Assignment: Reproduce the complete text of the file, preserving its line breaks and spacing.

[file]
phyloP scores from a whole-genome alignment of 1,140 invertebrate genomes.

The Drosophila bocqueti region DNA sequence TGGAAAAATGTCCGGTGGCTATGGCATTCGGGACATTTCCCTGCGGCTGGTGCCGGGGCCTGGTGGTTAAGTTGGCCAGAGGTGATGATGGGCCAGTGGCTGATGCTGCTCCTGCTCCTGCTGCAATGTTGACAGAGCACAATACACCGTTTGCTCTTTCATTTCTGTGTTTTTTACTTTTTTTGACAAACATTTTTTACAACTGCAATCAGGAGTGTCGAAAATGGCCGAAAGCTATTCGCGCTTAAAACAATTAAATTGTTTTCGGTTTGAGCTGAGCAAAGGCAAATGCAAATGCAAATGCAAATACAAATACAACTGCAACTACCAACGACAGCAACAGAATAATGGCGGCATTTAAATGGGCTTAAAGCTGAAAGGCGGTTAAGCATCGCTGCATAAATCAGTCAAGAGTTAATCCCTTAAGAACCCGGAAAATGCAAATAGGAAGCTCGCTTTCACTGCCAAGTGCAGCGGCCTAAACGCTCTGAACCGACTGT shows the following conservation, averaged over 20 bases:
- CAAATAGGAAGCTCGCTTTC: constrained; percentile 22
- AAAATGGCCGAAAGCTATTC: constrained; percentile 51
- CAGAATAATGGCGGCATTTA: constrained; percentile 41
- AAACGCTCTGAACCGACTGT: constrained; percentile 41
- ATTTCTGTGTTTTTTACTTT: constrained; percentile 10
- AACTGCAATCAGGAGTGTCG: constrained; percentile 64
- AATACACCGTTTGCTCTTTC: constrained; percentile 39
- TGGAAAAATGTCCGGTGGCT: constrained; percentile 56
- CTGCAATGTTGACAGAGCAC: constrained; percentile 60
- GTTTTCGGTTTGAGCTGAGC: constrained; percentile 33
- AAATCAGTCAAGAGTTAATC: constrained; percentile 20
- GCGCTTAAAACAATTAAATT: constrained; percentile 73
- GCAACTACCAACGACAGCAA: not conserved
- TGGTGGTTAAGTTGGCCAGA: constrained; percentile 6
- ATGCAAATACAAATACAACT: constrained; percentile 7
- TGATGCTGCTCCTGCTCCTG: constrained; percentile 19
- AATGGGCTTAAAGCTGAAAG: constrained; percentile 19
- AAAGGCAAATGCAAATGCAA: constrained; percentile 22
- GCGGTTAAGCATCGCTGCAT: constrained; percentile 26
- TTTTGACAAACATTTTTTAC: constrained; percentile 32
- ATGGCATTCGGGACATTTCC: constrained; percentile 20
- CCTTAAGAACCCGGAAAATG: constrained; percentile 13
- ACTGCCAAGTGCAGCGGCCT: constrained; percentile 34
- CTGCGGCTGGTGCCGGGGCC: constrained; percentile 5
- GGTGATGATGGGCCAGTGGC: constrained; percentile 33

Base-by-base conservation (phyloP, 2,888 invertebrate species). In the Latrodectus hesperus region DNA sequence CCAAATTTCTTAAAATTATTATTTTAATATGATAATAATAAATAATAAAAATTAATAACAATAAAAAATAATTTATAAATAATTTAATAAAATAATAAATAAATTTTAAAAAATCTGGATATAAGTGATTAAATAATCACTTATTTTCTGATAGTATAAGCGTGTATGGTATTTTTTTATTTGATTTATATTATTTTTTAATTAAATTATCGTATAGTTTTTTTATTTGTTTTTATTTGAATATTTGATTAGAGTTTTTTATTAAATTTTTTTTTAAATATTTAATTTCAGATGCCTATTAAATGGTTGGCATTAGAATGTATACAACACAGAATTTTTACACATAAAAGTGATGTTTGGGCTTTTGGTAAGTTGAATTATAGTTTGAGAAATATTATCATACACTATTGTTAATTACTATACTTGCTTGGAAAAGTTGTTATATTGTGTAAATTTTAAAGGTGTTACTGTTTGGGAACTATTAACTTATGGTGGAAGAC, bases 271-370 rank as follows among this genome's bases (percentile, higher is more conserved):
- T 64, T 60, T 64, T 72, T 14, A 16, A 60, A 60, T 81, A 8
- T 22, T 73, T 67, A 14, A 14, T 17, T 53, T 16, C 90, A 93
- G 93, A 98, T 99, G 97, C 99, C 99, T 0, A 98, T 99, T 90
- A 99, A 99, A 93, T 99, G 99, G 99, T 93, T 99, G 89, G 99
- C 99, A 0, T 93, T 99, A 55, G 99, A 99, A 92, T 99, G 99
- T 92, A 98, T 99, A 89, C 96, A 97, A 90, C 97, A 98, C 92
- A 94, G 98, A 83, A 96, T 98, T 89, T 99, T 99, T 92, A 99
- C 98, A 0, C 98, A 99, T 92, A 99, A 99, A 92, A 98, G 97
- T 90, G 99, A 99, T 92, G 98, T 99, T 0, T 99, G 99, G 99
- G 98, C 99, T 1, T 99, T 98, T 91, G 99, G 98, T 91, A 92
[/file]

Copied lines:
phyloP scores from a whole-genome alignment of 1,140 invertebrate genomes.

The Drosophila bocqueti region DNA sequence TGGAAAAATGTCCGGTGGCTATGGCATTCGGGACATTTCCCTGCGGCTGGTGCCGGGGCCTGGTGGTTAAGTTGGCCAGAGGTGATGATGGGCCAGTGGCTGATGCTGCTCCTGCTCCTGCTGCAATGTTGACAGAGCACAATACACCGTTTGCTCTTTCATTTCTGTGTTTTTTACTTTTTTTGACAAACATTTTTTACAACTGCAATCAGGAGTGTCGAAAATGGCCGAAAGCTATTCGCGCTTAAAACAATTAAATTGTTTTCGGTTTGAGCTGAGCAAAGGCAAATGCAAATGCAAATGCAAATACAAATACAACTGCAACTACCAACGACAGCAACAGAATAATGGCGGCATTTAAATGGGCTTAAAGCTGAAAGGCGGTTAAGCATCGCTGCATAAATCAGTCAAGAGTTAATCCCTTAAGAACCCGGAAAATGCAAATAGGAAGCTCGCTTTCACTGCCAAGTGCAGCGGCCTAAACGCTCTGAACCGACTGT shows the following conservation, averaged over 20 bases:
- CAAATAGGAAGCTCGCTTTC: constrained; percentile 22
- AAAATGGCCGAAAGCTATTC: constrained; percentile 51
- CAGAATAATGGCGGCATTTA: constrained; percentile 41
- AAACGCTCTGAACCGACTGT: constrained; percentile 41
- ATTTCTGTGTTTTTTACTTT: constrained; percentile 10
- AACTGCAATCAGGAGTGTCG: constrained; percentile 64
- AATACACCGTTTGCTCTTTC: constrained; percentile 39
- TGGAAAAATGTCCGGTGGCT: constrained; percentile 56
- CTGCAATGTTGACAGAGCAC: constrained; percentile 60
- GTTTTCGGTTTGAGCTGAGC: constrained; percentile 33
- AAATCAGTCAAGAGTTAATC: constrained; percentile 20
- GCGCTTAAAACAATTAAATT: constrained; percentile 73
- GCAACTACCAACGACAGCAA: not conserved
- TGGTGGTTAAGTTGGCCAGA: constrained; percentile 6
- ATGCAAATACAAATACAACT: constrained; percentile 7
- TGATGCTGCTCCTGCTCCTG: constrained; percentile 19
- AATGGGCTTAAAGCTGAAAG: constrained; percentile 19
- AAAGGCAAATGCAAATGCAA: constrained; percentile 22
- GCGGTTAAGCATCGCTGCAT: constrained; percentile 26
- TTTTGACAAACATTTTTTAC: constrained; percentile 32
- ATGGCATTCGGGACATTTCC: constrained; percentile 20
- CCTTAAGAACCCGGAAAATG: constrained; percentile 13
- ACTGCCAAGTGCAGCGGCCT: constrained; percentile 34
- CTGCGGCTGGTGCCGGGGCC: constrained; percentile 5
- GGTGATGATGGGCCAGTGGC: constrained; percentile 33

Base-by-base conservation (phyloP, 2,888 invertebrate species). In the Latrodectus hesperus region DNA sequence CCAAATTTCTTAAAATTATTATTTTAATATGATAATAATAAATAATAAAAATTAATAACAATAAAAAATAATTTATAAATAATTTAATAAAATAATAAATAAATTTTAAAAAATCTGGATATAAGTGATTAAATAATCACTTATTTTCTGATAGTATAAGCGTGTATGGTATTTTTTTATTTGATTTATATTATTTTTTAATTAAATTATCGTATAGTTTTTTTATTTGTTTTTATTTGAATATTTGATTAGAGTTTTTTATTAAATTTTTTTTTAAATATTTAATTTCAGATGCCTATTAAATGGTTGGCATTAGAATGTATACAACACAGAATTTTTACACATAAAAGTGATGTTTGGGCTTTTGGTAAGTTGAATTATAGTTTGAGAAATATTATCATACACTATTGTTAATTACTATACTTGCTTGGAAAAGTTGTTATATTGTGTAAATTTTAAAGGTGTTACTGTTTGGGAACTATTAACTTATGGTGGAAGAC, bases 271-370 rank as follows among this genome's bases (percentile, higher is more conserved):
- T 64, T 60, T 64, T 72, T 14, A 16, A 60, A 60, T 81, A 8
- T 22, T 73, T 67, A 14, A 14, T 17, T 53, T 16, C 90, A 93
- G 93, A 98, T 99, G 97, C 99, C 99, T 0, A 98, T 99, T 90
- A 99, A 99, A 93, T 99, G 99, G 99, T 93, T 99, G 89, G 99
- C 99, A 0, T 93, T 99, A 55, G 99, A 99, A 92, T 99, G 99
- T 92, A 98, T 99, A 89, C 96, A 97, A 90, C 97, A 98, C 92
- A 94, G 98, A 83, A 96, T 98, T 89, T 99, T 99, T 92, A 99
- C 98, A 0, C 98, A 99, T 92, A 99, A 99, A 92, A 98, G 97
- T 90, G 99, A 99, T 92, G 98, T 99, T 0, T 99, G 99, G 99
- G 98, C 99, T 1, T 99, T 98, T 91, G 99, G 98, T 91, A 92